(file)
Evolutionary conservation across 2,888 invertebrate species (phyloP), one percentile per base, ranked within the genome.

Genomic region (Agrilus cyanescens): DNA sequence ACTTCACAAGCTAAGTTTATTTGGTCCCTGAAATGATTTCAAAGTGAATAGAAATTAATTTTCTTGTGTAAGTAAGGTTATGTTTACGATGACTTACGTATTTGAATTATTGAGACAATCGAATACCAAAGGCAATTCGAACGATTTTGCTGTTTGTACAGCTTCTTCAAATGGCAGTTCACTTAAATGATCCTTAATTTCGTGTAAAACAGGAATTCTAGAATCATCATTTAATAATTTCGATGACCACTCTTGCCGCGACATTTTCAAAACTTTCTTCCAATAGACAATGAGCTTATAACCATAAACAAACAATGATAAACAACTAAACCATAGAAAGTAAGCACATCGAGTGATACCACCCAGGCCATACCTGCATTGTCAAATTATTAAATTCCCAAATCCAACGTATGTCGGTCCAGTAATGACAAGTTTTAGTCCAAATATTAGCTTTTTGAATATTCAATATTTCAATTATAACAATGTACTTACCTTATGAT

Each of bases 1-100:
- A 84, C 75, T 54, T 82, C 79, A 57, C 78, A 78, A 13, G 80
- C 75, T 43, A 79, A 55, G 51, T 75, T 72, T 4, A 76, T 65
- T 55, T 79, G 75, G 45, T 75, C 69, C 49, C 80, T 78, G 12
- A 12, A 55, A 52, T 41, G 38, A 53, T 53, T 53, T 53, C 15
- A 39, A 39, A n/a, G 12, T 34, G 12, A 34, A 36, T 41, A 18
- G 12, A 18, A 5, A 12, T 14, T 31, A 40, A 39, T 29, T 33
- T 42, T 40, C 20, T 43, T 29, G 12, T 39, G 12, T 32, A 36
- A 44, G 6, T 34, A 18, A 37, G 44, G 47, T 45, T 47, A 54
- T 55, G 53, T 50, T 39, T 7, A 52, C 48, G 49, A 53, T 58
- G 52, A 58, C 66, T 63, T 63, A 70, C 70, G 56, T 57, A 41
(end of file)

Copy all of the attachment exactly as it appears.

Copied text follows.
Evolutionary conservation across 2,888 invertebrate species (phyloP), one percentile per base, ranked within the genome.

Genomic region (Agrilus cyanescens): DNA sequence ACTTCACAAGCTAAGTTTATTTGGTCCCTGAAATGATTTCAAAGTGAATAGAAATTAATTTTCTTGTGTAAGTAAGGTTATGTTTACGATGACTTACGTATTTGAATTATTGAGACAATCGAATACCAAAGGCAATTCGAACGATTTTGCTGTTTGTACAGCTTCTTCAAATGGCAGTTCACTTAAATGATCCTTAATTTCGTGTAAAACAGGAATTCTAGAATCATCATTTAATAATTTCGATGACCACTCTTGCCGCGACATTTTCAAAACTTTCTTCCAATAGACAATGAGCTTATAACCATAAACAAACAATGATAAACAACTAAACCATAGAAAGTAAGCACATCGAGTGATACCACCCAGGCCATACCTGCATTGTCAAATTATTAAATTCCCAAATCCAACGTATGTCGGTCCAGTAATGACAAGTTTTAGTCCAAATATTAGCTTTTTGAATATTCAATATTTCAATTATAACAATGTACTTACCTTATGAT

Each of bases 1-100:
- A 84, C 75, T 54, T 82, C 79, A 57, C 78, A 78, A 13, G 80
- C 75, T 43, A 79, A 55, G 51, T 75, T 72, T 4, A 76, T 65
- T 55, T 79, G 75, G 45, T 75, C 69, C 49, C 80, T 78, G 12
- A 12, A 55, A 52, T 41, G 38, A 53, T 53, T 53, T 53, C 15
- A 39, A 39, A n/a, G 12, T 34, G 12, A 34, A 36, T 41, A 18
- G 12, A 18, A 5, A 12, T 14, T 31, A 40, A 39, T 29, T 33
- T 42, T 40, C 20, T 43, T 29, G 12, T 39, G 12, T 32, A 36
- A 44, G 6, T 34, A 18, A 37, G 44, G 47, T 45, T 47, A 54
- T 55, G 53, T 50, T 39, T 7, A 52, C 48, G 49, A 53, T 58
- G 52, A 58, C 66, T 63, T 63, A 70, C 70, G 56, T 57, A 41